That's just, I just look at it. From my perspective, if I'm, if I'm a big company, I can do that. But I'm just let's say I'm just an individual that's trying to live his dream. And and I don't have the resources, the knowledge and all of that stuff to do it, we've got to figure out a way of being able to just satisfied, I mean, well, we're just gonna get hammered all the time.

28:25

Well, here's the good news for you. in that realm, there are a lot of management solutions that play to more of the small medium business market. There are a lot of hosted solutions or managed service solutions out there. So doesn't necessarily require you, Scott to have the time and the expertise to do a lot of this. Just have someone to manage it. Obviously, there's a little bit of an investment in cost for you. But, you know, there are many of these that are tailored to smaller businesses. And very often the pricing is based on number of sites, number of pages or amount of traffic. So, you know, depending on how much traffic you're getting is going to have an impact on you know, what you're paying.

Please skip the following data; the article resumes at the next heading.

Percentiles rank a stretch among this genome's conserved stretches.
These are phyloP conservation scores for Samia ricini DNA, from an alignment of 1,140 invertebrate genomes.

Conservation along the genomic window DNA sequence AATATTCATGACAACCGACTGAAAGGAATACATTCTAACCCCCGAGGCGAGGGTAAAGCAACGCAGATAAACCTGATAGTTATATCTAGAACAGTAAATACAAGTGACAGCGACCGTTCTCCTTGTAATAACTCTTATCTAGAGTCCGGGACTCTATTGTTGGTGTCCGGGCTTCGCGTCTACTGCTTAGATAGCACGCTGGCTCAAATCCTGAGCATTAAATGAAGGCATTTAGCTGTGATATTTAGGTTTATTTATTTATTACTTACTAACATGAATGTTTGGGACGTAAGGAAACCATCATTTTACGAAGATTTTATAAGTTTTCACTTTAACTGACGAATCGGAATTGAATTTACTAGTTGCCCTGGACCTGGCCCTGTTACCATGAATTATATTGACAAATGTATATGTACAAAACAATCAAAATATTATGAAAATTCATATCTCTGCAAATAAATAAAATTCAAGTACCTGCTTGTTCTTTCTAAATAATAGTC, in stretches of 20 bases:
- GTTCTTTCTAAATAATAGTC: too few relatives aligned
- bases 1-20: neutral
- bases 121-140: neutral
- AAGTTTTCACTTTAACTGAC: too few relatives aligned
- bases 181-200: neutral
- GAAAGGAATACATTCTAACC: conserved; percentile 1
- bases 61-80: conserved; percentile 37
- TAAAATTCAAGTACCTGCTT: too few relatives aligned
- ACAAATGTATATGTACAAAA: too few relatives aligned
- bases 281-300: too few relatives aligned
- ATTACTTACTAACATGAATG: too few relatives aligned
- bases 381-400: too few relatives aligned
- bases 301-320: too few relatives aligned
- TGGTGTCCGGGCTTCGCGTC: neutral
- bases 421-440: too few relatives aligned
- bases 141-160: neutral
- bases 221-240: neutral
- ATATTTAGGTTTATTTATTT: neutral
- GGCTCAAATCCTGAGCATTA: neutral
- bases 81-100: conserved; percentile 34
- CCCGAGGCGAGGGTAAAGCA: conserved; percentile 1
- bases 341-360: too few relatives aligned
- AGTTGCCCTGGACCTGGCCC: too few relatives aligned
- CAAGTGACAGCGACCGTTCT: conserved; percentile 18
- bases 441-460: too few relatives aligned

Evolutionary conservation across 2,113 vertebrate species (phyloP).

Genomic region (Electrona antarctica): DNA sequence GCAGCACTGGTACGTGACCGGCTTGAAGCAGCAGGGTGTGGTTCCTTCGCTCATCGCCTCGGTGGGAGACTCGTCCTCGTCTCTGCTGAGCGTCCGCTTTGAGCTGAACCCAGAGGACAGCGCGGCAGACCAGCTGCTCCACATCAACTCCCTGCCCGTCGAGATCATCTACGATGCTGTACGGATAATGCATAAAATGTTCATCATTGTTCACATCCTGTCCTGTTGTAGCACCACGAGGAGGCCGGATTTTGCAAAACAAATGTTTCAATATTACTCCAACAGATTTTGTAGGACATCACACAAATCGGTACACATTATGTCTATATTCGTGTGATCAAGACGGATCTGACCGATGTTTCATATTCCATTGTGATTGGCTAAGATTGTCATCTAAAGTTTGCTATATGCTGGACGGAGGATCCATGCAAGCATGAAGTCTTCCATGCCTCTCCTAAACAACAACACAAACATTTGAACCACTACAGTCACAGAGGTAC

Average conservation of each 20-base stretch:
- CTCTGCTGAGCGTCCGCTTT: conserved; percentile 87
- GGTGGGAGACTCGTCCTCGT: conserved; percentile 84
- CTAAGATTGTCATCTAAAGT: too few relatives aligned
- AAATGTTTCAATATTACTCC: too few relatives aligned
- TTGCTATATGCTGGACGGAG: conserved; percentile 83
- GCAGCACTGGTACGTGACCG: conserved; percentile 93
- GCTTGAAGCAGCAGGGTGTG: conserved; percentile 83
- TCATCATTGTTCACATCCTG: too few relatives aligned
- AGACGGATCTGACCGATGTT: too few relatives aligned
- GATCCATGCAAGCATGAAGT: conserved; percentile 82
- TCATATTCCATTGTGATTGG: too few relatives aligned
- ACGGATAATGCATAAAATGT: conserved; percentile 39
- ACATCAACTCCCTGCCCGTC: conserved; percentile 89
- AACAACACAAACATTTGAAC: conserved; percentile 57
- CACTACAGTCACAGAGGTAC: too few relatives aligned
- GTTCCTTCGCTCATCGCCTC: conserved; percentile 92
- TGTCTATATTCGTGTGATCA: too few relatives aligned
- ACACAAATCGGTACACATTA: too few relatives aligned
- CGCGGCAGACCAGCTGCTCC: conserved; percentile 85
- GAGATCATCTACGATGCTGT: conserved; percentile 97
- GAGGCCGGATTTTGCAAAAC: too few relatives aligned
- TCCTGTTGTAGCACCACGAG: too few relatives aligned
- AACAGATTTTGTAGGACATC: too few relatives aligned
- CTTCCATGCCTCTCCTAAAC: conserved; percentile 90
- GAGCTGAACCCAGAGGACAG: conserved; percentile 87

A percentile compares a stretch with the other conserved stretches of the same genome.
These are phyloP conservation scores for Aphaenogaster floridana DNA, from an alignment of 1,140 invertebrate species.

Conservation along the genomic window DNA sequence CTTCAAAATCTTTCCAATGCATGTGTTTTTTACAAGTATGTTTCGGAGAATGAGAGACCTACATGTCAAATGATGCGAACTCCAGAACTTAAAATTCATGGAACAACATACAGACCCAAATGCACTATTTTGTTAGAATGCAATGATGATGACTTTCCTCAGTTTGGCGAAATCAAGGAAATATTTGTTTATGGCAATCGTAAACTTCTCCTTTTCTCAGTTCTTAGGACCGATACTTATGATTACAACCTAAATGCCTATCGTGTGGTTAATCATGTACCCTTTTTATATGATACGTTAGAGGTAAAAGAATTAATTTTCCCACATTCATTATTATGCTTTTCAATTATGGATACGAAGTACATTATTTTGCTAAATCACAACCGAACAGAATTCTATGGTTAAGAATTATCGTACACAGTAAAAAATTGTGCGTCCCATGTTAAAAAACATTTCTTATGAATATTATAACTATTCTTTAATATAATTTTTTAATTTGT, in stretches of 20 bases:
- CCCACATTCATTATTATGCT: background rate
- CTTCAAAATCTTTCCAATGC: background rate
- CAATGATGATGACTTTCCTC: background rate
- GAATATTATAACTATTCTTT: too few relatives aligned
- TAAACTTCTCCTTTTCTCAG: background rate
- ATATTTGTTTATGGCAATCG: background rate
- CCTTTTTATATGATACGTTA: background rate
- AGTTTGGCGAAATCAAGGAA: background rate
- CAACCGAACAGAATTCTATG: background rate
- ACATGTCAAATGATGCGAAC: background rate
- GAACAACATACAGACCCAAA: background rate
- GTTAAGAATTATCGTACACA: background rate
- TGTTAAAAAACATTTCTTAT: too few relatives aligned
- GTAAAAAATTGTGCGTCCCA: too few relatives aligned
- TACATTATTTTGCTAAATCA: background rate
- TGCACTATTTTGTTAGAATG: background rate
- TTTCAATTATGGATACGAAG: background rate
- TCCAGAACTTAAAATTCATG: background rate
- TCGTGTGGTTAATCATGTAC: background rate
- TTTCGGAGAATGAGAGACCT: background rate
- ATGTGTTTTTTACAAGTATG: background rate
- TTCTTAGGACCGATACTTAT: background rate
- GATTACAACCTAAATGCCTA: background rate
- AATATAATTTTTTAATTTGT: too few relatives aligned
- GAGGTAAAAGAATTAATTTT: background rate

29:09

out of pocket. Yeah, see,

29:10

okay. I like that. And once again, you know, the negative side of all this bad stuff that we were talking about, there's always the positive side of people that are have their hearts in the right place. They want to create solutions that truly makes sense that help people.

29:28